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Nuclear industry safety body takes on lessons of Fukushima

Operators' association intends to check nuclear plants' ability to handle serious accidents, but won't name problematic plants.

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The nuclear accident at the Fukushima power plant in Japan has prompted the World Association of Nuclear Operators (WANO), the industry's self-regulating body, to broaden its remit from accident prevention to regulating and verifying how well plants are prepared to cope with a serious nuclear accident and mitigate its consequences. But WANO seems likely to stop short of publicly identifying plants that have failed to address safety and other issues — sticking instead with its two-decades-old policy that any information shared by its members should remain confidential.

Fukushima

KeystoneUSA-ZUMA/Rex Features

The Fukushima nuclear disaster has prompted the World Association of Nuclear Operators to check on how well-prepared its members are for major accidents.

“Based on the lessons from Fukushima, we need to add how well prepared an organization is to mitigate, or to handle, an emergency in the unlikely event that one does occur,”says George Felgate, managing director of WANO.

WANO has also taken on board another lesson from Fukushima: the need to inspect the design of plants for their ability to withstand earthquakes and other external threats of greater magnitude than the plants were designed to withstand — so-called 'beyond design basis' events. As Fukushima showed, these threats are risk factors for a serious nuclear accident that are as great as or greater than issues of plant operation. To fulfil these new mandates, WANO intends to triple the staff at its London headquarters and its regional centres in Moscow, Tokyo, Paris and Atlanta, Georgia, from around 140 to 415.

Self reform

The proposals for reform were formulated by WANO's Post-Fukushima Commission, an ad hoc body of 14 senior executives of WANO member companies created at a meeting of the organization's governing board on 30 March. The proposals were endorsed by WANO's general meeting in Shenzhen, China, late last month. “The ink is still wet on all these recommendations,” says Felgate, and they are being fleshed out into a four-year plan.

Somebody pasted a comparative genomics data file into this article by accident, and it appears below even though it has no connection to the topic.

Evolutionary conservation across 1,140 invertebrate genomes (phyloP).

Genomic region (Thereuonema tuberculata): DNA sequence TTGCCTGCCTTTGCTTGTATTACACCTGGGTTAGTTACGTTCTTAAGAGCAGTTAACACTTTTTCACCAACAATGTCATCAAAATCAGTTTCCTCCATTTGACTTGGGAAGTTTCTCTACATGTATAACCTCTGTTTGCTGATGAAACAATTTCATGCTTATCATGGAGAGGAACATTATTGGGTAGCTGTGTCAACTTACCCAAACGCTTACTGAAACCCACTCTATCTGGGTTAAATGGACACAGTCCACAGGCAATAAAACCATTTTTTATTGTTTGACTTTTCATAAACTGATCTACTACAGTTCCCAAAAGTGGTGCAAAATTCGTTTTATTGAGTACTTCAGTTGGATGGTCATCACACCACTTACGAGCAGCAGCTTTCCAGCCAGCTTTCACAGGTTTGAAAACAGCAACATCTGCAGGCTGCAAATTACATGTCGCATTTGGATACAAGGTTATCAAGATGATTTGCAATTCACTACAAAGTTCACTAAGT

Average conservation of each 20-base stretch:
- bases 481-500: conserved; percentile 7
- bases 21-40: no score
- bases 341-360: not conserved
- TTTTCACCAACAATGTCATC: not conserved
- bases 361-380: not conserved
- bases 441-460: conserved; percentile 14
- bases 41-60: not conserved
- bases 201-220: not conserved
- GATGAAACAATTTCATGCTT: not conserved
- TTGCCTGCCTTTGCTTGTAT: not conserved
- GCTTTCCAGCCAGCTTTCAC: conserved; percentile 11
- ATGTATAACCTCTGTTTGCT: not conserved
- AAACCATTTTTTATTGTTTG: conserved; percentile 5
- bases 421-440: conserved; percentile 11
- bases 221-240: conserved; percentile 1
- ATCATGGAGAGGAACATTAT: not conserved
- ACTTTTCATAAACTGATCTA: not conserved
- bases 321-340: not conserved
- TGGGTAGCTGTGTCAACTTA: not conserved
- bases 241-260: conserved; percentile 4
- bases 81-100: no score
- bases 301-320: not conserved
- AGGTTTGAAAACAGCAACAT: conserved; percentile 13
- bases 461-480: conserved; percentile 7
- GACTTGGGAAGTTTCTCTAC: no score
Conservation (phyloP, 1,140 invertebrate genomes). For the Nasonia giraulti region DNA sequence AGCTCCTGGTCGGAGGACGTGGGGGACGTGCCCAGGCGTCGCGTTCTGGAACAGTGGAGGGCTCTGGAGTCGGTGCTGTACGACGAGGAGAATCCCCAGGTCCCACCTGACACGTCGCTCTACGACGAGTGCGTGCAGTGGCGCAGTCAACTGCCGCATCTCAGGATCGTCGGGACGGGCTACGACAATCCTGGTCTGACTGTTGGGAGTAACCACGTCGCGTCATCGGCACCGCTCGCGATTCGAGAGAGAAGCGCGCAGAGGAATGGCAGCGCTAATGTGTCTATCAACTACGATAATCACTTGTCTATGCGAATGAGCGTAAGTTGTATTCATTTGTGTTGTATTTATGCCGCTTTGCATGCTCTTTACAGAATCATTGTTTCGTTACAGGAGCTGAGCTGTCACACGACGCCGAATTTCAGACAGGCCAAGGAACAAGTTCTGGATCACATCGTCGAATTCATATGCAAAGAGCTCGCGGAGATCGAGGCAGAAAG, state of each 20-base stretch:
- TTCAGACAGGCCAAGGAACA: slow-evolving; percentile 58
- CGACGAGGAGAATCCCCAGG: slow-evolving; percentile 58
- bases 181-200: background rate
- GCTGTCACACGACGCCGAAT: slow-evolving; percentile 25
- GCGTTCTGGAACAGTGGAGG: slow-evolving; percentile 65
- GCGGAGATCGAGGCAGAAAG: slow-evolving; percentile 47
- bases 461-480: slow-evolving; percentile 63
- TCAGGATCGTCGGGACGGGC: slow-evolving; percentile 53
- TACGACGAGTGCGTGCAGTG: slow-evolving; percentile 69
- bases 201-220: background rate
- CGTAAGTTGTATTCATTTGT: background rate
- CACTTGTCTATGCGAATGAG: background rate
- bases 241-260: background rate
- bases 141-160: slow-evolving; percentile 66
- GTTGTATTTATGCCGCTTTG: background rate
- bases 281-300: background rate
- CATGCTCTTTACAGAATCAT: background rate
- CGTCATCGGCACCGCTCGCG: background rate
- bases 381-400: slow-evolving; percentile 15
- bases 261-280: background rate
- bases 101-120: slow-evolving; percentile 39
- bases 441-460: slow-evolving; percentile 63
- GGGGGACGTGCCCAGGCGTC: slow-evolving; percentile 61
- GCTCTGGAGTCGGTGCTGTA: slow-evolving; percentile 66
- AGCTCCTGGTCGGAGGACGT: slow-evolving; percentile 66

WANO is an important player in nuclear safety, even if little known to the public, with its voluntary members operating almost all the world's 433 working nuclear power reactors. The association was created by nuclear plant operators in 1989, after the Chernobyl accident, with the aim of monitoring the safety of their nuclear reactors by swapping notes on operational safety experiences, and to peer-review each others' plants and safety practices. It carries out far more peer reviews — for which WANO sends teams of around two dozen engineers drawn from its members to inspect another member's plant — than does the much better known International Atomic Energy Agency (IAEA) based in Geneva, Swizerland. WANO carries out around forty reviews each year, compared with the IAEA's six. Now, WANO intends to increase the frequency of peer review, inspecting each plant once every four years, instead of six, with a follow-up visit every two years. "We will have a much better picture of overall worldwide nuclear stations' performance,” says Felgate.

Nuclear operators have a powerful self-interest in keeping tabs on slack plants. “An accident in one country has consequences for all nuclear operators elsewhere,” noted Laurent Stricker, chairman of WANO, in an interview with Nature just after the Fukushima disaster (see Nuclear safety chief calls for reform). Indeed, since the Fukushima accident, public opinion has hardened against nuclear power in many countries, and several governments have decided to either withdraw from nuclear power entirely or reduce their dependence on it, calling into question the predicted imminent renaissance of nuclear energy.

Keeping confidences

Most of the reform proposals adopted by WANO at its October meeting are similar to those outlined by Stricker. One, however, is conspicuously absent: that WANO should dispense with its rules of confidentiality when operators fail to adequately address problems that have been flagged by inspections. WANO has agreed to implement a still-to-be-finalized 'escalation policy' to put pressure on operators who fail to comply promptly, “but they probably won't include going public”, says Felgate, adding that “this was a point of a great deal of discussion”.

Asked whether greater transparency might not go some way towards helping to restore public confidence in the industry, Felgate replied: “Our confidentiality policy is very specific; the results of plant-specific peer reviews, technical support missions, and even event data is private between WANO and its members, and we don't see anything that would change that WANO policy.” The planned escalation policy is likely to include the threat of expulsion from WANO of members who don't comply with the organization's safety recommendations. “But it would never come to that, because of peer pressure,” predicts Felgate, “I cannot imagine it ever coming to the point where we would expel a member from WANO. Peer pressure is a very powerful tool in our industry.”

Journal name:
Nature
DOI:
doi:10.1038/nature.2011.9401

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